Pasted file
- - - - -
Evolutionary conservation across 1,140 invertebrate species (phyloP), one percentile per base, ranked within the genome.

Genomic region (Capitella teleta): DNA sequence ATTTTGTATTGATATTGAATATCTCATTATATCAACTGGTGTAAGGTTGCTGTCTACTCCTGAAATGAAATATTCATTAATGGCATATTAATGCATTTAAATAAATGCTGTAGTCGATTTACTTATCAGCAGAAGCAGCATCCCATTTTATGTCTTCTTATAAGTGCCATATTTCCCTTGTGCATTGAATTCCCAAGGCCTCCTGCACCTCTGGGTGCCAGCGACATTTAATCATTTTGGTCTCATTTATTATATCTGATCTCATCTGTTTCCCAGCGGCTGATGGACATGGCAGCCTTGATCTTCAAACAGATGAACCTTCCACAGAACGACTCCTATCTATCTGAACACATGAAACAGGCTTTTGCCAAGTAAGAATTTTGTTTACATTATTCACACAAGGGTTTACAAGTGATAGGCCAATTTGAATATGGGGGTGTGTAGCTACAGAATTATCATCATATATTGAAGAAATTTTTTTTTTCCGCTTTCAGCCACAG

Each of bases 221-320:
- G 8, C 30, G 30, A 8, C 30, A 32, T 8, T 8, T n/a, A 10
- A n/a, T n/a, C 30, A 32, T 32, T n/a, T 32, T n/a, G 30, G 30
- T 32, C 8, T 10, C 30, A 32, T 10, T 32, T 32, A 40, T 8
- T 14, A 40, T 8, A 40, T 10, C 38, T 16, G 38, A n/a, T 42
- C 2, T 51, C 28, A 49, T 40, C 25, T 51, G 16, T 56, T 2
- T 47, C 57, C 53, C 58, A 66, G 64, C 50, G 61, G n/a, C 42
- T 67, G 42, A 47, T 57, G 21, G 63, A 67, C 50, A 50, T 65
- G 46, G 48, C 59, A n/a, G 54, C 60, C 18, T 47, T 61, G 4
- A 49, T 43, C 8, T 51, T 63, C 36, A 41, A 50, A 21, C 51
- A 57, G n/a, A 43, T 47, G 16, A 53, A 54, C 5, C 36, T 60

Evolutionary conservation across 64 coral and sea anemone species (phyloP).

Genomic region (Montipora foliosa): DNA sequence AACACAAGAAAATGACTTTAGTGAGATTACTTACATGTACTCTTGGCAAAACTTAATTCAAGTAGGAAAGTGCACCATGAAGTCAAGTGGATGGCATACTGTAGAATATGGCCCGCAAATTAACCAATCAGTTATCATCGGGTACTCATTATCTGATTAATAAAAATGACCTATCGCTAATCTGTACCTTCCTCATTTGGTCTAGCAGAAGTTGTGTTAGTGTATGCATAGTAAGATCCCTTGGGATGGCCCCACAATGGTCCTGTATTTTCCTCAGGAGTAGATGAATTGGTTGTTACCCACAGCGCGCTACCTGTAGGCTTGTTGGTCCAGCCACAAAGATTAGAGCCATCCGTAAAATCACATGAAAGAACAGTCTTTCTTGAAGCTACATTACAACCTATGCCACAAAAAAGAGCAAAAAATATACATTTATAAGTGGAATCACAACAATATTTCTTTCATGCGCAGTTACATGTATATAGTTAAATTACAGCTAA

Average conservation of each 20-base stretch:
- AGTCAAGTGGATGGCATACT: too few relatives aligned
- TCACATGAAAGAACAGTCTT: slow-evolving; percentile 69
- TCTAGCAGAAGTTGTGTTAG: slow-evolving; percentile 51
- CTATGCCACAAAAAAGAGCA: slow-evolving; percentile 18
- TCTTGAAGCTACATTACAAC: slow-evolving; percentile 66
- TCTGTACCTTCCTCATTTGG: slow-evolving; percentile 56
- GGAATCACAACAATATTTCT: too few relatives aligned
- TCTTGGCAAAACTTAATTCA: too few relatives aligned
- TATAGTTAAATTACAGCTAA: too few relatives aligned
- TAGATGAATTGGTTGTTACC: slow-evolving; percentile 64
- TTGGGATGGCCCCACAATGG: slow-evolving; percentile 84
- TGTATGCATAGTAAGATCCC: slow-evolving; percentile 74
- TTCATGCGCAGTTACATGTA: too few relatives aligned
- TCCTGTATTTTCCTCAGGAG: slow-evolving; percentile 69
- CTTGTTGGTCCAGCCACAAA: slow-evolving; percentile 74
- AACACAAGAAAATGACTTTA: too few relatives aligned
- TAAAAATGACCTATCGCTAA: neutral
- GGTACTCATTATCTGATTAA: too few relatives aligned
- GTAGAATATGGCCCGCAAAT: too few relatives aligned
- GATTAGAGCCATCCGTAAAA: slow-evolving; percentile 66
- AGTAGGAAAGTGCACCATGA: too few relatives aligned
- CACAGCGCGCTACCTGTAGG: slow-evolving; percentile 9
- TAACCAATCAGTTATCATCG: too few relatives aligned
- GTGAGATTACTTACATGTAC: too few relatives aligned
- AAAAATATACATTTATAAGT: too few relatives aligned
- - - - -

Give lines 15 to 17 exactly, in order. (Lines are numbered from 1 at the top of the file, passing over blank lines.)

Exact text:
Genomic region (Montipora foliosa): DNA sequence AACACAAGAAAATGACTTTAGTGAGATTACTTACATGTACTCTTGGCAAAACTTAATTCAAGTAGGAAAGTGCACCATGAAGTCAAGTGGATGGCATACTGTAGAATATGGCCCGCAAATTAACCAATCAGTTATCATCGGGTACTCATTATCTGATTAATAAAAATGACCTATCGCTAATCTGTACCTTCCTCATTTGGTCTAGCAGAAGTTGTGTTAGTGTATGCATAGTAAGATCCCTTGGGATGGCCCCACAATGGTCCTGTATTTTCCTCAGGAGTAGATGAATTGGTTGTTACCCACAGCGCGCTACCTGTAGGCTTGTTGGTCCAGCCACAAAGATTAGAGCCATCCGTAAAATCACATGAAAGAACAGTCTTTCTTGAAGCTACATTACAACCTATGCCACAAAAAAGAGCAAAAAATATACATTTATAAGTGGAATCACAACAATATTTCTTTCATGCGCAGTTACATGTATATAGTTAAATTACAGCTAA

Average conservation of each 20-base stretch:
- AGTCAAGTGGATGGCATACT: too few relatives aligned